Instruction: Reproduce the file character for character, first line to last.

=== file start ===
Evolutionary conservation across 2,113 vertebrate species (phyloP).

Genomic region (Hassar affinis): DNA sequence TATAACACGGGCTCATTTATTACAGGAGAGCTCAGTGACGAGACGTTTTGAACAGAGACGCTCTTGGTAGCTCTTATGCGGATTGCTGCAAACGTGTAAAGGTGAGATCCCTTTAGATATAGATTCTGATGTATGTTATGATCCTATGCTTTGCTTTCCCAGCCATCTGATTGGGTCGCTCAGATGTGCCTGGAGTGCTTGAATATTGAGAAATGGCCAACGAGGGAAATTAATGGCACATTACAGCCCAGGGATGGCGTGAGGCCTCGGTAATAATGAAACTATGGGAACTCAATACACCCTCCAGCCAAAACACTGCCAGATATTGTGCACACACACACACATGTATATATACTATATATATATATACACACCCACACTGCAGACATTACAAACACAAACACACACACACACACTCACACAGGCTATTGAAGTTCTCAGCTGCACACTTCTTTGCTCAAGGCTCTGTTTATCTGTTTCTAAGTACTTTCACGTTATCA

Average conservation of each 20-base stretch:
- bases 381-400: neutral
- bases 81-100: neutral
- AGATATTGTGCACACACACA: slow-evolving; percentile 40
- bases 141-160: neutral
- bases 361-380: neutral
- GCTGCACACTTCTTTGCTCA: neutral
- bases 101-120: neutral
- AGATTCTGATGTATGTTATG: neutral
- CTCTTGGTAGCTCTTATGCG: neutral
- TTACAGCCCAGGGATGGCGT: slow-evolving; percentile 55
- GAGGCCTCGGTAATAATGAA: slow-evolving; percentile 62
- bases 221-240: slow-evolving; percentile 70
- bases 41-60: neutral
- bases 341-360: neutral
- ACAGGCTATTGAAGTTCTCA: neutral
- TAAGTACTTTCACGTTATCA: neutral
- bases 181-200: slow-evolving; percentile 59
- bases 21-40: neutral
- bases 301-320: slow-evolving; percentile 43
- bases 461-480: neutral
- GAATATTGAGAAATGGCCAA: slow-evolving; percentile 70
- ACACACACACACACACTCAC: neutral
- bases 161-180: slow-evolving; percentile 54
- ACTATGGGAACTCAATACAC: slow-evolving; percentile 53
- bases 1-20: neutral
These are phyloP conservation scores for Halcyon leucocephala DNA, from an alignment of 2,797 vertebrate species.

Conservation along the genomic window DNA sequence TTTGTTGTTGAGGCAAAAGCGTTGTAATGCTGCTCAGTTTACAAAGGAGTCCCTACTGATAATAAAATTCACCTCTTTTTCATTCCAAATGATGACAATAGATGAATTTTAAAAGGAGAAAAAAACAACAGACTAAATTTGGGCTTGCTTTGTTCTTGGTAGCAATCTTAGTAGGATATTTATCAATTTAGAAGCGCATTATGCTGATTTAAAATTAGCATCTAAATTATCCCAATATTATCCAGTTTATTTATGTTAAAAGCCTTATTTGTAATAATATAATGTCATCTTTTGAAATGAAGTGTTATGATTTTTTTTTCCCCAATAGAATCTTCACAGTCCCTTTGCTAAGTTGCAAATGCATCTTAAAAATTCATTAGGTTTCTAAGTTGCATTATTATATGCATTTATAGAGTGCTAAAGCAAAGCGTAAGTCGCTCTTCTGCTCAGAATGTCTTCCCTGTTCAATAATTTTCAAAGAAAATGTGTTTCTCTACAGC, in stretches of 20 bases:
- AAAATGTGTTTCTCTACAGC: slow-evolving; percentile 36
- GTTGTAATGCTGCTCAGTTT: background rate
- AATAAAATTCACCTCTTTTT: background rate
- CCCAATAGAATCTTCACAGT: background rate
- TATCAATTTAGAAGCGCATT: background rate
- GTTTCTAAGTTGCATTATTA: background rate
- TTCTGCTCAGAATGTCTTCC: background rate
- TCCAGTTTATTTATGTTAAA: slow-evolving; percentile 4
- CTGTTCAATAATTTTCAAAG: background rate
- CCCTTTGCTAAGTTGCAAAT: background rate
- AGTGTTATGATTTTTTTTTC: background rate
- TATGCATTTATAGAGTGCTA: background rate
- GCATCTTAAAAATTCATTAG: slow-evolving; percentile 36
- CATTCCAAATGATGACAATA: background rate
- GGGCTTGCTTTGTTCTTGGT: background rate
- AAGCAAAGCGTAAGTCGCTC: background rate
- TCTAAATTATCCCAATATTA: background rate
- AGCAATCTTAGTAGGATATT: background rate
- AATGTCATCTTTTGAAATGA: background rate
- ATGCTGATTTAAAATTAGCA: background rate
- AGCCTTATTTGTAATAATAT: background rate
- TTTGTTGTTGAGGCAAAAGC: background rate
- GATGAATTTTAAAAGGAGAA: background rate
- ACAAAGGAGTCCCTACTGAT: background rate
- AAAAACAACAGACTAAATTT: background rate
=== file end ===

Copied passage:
Evolutionary conservation across 2,113 vertebrate species (phyloP).

Genomic region (Hassar affinis): DNA sequence TATAACACGGGCTCATTTATTACAGGAGAGCTCAGTGACGAGACGTTTTGAACAGAGACGCTCTTGGTAGCTCTTATGCGGATTGCTGCAAACGTGTAAAGGTGAGATCCCTTTAGATATAGATTCTGATGTATGTTATGATCCTATGCTTTGCTTTCCCAGCCATCTGATTGGGTCGCTCAGATGTGCCTGGAGTGCTTGAATATTGAGAAATGGCCAACGAGGGAAATTAATGGCACATTACAGCCCAGGGATGGCGTGAGGCCTCGGTAATAATGAAACTATGGGAACTCAATACACCCTCCAGCCAAAACACTGCCAGATATTGTGCACACACACACACATGTATATATACTATATATATATATACACACCCACACTGCAGACATTACAAACACAAACACACACACACACACTCACACAGGCTATTGAAGTTCTCAGCTGCACACTTCTTTGCTCAAGGCTCTGTTTATCTGTTTCTAAGTACTTTCACGTTATCA

Average conservation of each 20-base stretch:
- bases 381-400: neutral
- bases 81-100: neutral
- AGATATTGTGCACACACACA: slow-evolving; percentile 40
- bases 141-160: neutral
- bases 361-380: neutral
- GCTGCACACTTCTTTGCTCA: neutral
- bases 101-120: neutral
- AGATTCTGATGTATGTTATG: neutral
- CTCTTGGTAGCTCTTATGCG: neutral
- TTACAGCCCAGGGATGGCGT: slow-evolving; percentile 55
- GAGGCCTCGGTAATAATGAA: slow-evolving; percentile 62
- bases 221-240: slow-evolving; percentile 70
- bases 41-60: neutral
- bases 341-360: neutral
- ACAGGCTATTGAAGTTCTCA: neutral
- TAAGTACTTTCACGTTATCA: neutral
- bases 181-200: slow-evolving; percentile 59
- bases 21-40: neutral
- bases 301-320: slow-evolving; percentile 43
- bases 461-480: neutral
- GAATATTGAGAAATGGCCAA: slow-evolving; percentile 70
- ACACACACACACACACTCAC: neutral
- bases 161-180: slow-evolving; percentile 54
- ACTATGGGAACTCAATACAC: slow-evolving; percentile 53
- bases 1-20: neutral
These are phyloP conservation scores for Halcyon leucocephala DNA, from an alignment of 2,797 vertebrate species.

Conservation along the genomic window DNA sequence TTTGTTGTTGAGGCAAAAGCGTTGTAATGCTGCTCAGTTTACAAAGGAGTCCCTACTGATAATAAAATTCACCTCTTTTTCATTCCAAATGATGACAATAGATGAATTTTAAAAGGAGAAAAAAACAACAGACTAAATTTGGGCTTGCTTTGTTCTTGGTAGCAATCTTAGTAGGATATTTATCAATTTAGAAGCGCATTATGCTGATTTAAAATTAGCATCTAAATTATCCCAATATTATCCAGTTTATTTATGTTAAAAGCCTTATTTGTAATAATATAATGTCATCTTTTGAAATGAAGTGTTATGATTTTTTTTTCCCCAATAGAATCTTCACAGTCCCTTTGCTAAGTTGCAAATGCATCTTAAAAATTCATTAGGTTTCTAAGTTGCATTATTATATGCATTTATAGAGTGCTAAAGCAAAGCGTAAGTCGCTCTTCTGCTCAGAATGTCTTCCCTGTTCAATAATTTTCAAAGAAAATGTGTTTCTCTACAGC, in stretches of 20 bases:
- AAAATGTGTTTCTCTACAGC: slow-evolving; percentile 36
- GTTGTAATGCTGCTCAGTTT: background rate
- AATAAAATTCACCTCTTTTT: background rate
- CCCAATAGAATCTTCACAGT: background rate
- TATCAATTTAGAAGCGCATT: background rate
- GTTTCTAAGTTGCATTATTA: background rate
- TTCTGCTCAGAATGTCTTCC: background rate
- TCCAGTTTATTTATGTTAAA: slow-evolving; percentile 4
- CTGTTCAATAATTTTCAAAG: background rate
- CCCTTTGCTAAGTTGCAAAT: background rate
- AGTGTTATGATTTTTTTTTC: background rate
- TATGCATTTATAGAGTGCTA: background rate
- GCATCTTAAAAATTCATTAG: slow-evolving; percentile 36
- CATTCCAAATGATGACAATA: background rate
- GGGCTTGCTTTGTTCTTGGT: background rate
- AAGCAAAGCGTAAGTCGCTC: background rate
- TCTAAATTATCCCAATATTA: background rate
- AGCAATCTTAGTAGGATATT: background rate
- AATGTCATCTTTTGAAATGA: background rate
- ATGCTGATTTAAAATTAGCA: background rate
- AGCCTTATTTGTAATAATAT: background rate
- TTTGTTGTTGAGGCAAAAGC: background rate
- GATGAATTTTAAAAGGAGAA: background rate
- ACAAAGGAGTCCCTACTGAT: background rate
- AAAAACAACAGACTAAATTT: background rate